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    Linehan stands by his call on 4th down

    By Jim Thomas
    ST. LOUIS POST-DISPATCH
    11/14/2006


    By his own admission, Scott Linehan has gone "round and round" mulling over his controversial play call on fourth and 1 against Seattle. But he's not kicking himself over the call, just the fact that it didn't work.

    "I heard a long time ago that it doesn't mean that the play we called was a bad play," Linehan said Monday. "It just means that the play we called doesn't work and we didn't execute it. You've got to live with the consequences of it."

    For Linehan, one consequence is his first round of intense criticism as Rams head coach, both from the fans and the media.

    Another consequence is that it contributed to his team's 24-22 loss to the Seahawks, a defeat that left the Rams at 4-5 and on the outside looking in in the NFC West race.
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    The play in question occurred with 14½ minutes to go in the fourth quarter. On the previous play, Linehan threw down the red challenge flag just before Jeff Wilkins kicked a 35-yard field goal that would have given the Rams a 19-14 lead. It was three points the Rams could have used in what became a wrenching two-point defeat.

    Linehan was challenging whether a Marc Bulger pass to Kevin Curtis was a completion. Linehan won the challenge, meaning the original call of an incomplete pass was reversed. But the yardage gained by Curtis still left the Rams about 1½ yards short of a first down.

    Not only did Linehan go for it on fourth down, he threw into the end zone incomplete to tight end Joe Klopfenstein.

    "We're playing to win, and it didn't work out for us," Linehan said. "Hopefully, when we get in a situation like that again, we can have it (end) up better for us."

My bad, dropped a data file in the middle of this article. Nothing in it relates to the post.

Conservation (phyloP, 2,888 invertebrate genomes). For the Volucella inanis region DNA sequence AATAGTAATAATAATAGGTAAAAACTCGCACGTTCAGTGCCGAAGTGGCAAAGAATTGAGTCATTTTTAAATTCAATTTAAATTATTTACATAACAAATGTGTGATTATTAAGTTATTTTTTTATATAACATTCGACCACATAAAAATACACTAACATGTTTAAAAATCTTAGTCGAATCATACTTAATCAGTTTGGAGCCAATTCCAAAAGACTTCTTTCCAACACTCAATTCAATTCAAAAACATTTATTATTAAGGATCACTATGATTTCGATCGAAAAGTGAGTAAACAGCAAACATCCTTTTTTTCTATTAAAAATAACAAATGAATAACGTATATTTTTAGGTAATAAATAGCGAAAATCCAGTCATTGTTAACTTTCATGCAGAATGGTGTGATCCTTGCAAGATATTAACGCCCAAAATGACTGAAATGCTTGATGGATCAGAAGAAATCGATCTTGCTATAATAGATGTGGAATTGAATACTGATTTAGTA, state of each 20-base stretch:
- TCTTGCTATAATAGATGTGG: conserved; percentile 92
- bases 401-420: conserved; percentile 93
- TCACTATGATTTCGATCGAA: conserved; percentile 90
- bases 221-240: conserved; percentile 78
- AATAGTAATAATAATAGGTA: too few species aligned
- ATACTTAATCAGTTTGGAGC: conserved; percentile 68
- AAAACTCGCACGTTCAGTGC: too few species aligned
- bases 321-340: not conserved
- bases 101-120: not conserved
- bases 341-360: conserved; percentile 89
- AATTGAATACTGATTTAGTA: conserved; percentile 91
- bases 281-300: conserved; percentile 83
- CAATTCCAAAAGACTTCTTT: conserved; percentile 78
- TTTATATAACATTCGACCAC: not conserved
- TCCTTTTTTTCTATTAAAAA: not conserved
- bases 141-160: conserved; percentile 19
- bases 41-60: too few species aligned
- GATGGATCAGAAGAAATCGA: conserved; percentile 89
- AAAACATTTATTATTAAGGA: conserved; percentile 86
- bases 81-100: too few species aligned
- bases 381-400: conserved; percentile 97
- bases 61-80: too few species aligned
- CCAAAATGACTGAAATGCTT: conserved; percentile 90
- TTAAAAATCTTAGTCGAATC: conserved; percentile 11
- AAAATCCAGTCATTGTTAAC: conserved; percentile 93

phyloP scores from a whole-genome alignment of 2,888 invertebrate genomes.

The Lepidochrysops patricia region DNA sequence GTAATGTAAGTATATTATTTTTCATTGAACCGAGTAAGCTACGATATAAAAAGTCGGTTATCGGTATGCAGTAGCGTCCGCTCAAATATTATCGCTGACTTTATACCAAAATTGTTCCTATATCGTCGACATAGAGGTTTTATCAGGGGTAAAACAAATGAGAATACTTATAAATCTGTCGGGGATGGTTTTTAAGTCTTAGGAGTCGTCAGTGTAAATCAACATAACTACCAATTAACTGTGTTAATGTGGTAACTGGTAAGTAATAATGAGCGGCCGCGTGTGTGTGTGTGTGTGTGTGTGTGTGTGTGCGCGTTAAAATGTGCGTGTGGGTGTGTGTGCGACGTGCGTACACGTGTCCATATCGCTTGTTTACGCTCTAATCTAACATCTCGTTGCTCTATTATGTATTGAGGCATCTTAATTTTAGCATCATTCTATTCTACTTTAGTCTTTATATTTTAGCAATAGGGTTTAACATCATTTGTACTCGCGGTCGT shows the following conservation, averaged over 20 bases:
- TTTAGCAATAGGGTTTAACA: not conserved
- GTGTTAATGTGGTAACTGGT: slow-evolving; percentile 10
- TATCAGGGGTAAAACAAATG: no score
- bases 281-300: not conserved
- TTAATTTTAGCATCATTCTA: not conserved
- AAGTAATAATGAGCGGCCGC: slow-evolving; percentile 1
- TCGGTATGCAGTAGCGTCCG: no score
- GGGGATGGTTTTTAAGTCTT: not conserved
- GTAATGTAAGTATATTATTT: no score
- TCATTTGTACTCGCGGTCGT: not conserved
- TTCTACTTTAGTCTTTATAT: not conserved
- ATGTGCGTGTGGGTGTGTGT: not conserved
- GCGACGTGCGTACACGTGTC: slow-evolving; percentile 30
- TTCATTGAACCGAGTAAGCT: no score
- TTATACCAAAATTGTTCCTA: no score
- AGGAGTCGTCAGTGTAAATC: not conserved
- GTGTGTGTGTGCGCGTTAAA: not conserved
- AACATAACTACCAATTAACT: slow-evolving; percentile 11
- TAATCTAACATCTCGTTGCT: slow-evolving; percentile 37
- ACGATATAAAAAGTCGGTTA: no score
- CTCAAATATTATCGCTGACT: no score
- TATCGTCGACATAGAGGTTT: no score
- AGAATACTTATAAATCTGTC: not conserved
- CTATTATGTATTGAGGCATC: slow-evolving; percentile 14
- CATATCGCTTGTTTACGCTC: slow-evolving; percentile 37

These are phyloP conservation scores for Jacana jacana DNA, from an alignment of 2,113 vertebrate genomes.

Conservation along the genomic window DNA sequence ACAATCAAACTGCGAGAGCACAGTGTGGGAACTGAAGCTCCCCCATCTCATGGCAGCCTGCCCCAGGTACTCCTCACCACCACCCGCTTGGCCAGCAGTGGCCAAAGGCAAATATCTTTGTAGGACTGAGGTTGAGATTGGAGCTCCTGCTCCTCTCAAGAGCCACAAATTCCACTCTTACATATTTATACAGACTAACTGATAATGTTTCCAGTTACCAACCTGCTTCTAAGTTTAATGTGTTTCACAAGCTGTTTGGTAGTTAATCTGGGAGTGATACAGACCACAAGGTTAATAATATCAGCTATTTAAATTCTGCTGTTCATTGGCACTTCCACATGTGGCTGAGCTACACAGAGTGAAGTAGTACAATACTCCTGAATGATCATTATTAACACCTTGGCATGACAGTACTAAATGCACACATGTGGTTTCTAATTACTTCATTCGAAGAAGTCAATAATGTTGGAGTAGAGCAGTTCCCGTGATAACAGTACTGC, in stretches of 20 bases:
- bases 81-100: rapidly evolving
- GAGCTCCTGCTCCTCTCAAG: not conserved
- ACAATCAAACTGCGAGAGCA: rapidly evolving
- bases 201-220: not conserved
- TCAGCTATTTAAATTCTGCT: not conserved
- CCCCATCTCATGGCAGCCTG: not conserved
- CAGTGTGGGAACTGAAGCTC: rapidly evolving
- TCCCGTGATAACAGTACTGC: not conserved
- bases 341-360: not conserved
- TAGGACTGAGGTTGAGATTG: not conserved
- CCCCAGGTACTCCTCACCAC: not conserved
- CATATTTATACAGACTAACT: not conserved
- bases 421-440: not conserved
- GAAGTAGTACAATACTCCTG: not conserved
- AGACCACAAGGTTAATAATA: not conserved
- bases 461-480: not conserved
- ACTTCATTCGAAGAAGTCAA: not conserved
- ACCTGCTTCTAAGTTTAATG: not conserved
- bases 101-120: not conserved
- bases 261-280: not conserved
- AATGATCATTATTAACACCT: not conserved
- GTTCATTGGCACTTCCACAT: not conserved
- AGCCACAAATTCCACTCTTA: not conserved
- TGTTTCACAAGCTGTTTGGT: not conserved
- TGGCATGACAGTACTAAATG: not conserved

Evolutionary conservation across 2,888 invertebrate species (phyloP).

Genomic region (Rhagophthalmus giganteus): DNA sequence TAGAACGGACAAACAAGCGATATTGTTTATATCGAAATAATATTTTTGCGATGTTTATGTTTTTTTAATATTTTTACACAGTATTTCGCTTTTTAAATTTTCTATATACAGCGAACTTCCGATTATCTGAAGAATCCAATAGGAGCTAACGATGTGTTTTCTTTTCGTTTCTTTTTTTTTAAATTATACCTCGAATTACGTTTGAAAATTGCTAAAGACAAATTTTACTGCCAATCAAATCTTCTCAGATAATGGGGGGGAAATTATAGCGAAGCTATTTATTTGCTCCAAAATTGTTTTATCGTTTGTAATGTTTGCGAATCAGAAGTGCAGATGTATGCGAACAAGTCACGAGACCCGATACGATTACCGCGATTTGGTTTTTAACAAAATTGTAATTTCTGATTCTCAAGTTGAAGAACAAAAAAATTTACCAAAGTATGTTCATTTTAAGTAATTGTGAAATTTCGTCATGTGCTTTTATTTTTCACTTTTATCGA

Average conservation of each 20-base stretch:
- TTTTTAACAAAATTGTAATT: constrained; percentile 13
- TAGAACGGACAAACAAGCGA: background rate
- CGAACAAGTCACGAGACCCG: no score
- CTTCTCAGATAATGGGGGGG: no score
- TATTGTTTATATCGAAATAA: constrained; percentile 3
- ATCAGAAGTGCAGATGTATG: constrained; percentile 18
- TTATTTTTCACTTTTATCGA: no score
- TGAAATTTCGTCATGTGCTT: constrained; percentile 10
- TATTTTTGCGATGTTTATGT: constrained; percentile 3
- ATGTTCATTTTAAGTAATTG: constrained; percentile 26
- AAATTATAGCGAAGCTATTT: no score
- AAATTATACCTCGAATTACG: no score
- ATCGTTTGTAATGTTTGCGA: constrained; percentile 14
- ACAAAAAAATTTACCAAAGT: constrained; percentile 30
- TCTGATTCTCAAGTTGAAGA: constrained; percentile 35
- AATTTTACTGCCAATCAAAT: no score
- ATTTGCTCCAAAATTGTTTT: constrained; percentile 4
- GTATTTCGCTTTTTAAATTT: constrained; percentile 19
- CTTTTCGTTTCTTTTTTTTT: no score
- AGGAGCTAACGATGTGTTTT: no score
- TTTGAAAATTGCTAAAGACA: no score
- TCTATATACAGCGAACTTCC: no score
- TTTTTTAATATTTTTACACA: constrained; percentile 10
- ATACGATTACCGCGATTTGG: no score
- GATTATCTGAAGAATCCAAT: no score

The play was doomed from the start because fullback Paul Smith didn't hear the play call. Instead of calling a timeout to make sure, Smith assumed he should stay in to block. He guessed wrong.

    "That can't happen," Linehan said, referring to Smith's confusion on the play call. "If that happens out on the field, you've got to call timeout."

    Awkwardly, Smith and Steven Jackson blocked the same pass rusher. Smith was supposed to flare out to his right to be in position for a short swing pass.

    Once Smith was out on his route, Seattle cornerback Kelly Herndon would have been forced to make a decision: Either come up on Smith in the flat or follow Klopfenstein, who was running a corner route in the back of the end zone.

    If Herndon went with Klopfenstein, the ball goes to Smith. If Herndon took Smith, the ball goes to Klopfenstein. But Herndon didn't have a decision to make, because Smith stayed in to block.

    So Klopfenstein was well-covered on the play by Herndon. As a result, Bulger threw behind Klopfenstein, hoping he would turn back for the ball. Klopfenstein didn't, and Seattle took over on downs.

    (Tight end Aaron Walker and wide receiver Torry Holt were running routes on the other side of the field. But Holt was held up on his crossing route by linebacker Julian Peterson and never got open.)

    With Steven Jackson running effectively Sunday, why not hand the ball off on fourth down, rather than have a journeyman (Smith) and a rookie (Klopfenstein) as primary targets? Based on what was in the game plan, Linehan argued unconvincingly that he felt uncomfortable running the ball with 1½ yards needed for the first down.